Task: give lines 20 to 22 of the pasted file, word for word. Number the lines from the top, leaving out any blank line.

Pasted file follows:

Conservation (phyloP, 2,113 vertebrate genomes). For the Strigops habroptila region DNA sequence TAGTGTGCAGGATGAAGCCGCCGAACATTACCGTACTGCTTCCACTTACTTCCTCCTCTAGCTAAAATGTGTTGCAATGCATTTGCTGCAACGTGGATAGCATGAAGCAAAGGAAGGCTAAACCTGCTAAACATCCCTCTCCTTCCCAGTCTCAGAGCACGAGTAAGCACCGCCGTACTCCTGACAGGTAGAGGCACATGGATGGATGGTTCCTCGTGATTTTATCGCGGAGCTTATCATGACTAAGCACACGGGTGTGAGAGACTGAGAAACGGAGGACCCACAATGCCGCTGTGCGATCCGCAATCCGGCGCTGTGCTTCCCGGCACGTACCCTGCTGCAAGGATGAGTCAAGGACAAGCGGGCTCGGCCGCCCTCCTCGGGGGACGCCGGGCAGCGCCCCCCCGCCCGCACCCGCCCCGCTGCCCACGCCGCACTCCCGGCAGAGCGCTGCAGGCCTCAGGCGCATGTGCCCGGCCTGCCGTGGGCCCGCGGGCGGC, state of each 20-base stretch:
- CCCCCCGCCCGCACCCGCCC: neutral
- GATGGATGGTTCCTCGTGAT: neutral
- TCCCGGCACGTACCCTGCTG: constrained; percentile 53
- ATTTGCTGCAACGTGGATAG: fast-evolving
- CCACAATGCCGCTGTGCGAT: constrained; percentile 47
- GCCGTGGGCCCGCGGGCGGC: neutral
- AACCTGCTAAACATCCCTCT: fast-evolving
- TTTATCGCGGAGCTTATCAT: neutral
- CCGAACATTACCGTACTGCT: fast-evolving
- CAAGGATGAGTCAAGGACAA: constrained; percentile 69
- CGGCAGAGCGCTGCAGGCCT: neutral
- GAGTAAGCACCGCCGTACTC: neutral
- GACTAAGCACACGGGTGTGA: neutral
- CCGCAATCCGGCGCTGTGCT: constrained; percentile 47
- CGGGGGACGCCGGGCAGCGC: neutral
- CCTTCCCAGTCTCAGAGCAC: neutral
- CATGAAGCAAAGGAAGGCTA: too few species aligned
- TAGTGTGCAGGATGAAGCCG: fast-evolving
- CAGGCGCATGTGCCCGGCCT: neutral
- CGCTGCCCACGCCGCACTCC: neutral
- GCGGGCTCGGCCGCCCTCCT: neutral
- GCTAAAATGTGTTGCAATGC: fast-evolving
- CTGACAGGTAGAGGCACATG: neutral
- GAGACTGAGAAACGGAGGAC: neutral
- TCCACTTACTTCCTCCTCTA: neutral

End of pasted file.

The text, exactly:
- CAGGCGCATGTGCCCGGCCT: neutral
- CGCTGCCCACGCCGCACTCC: neutral
- GCGGGCTCGGCCGCCCTCCT: neutral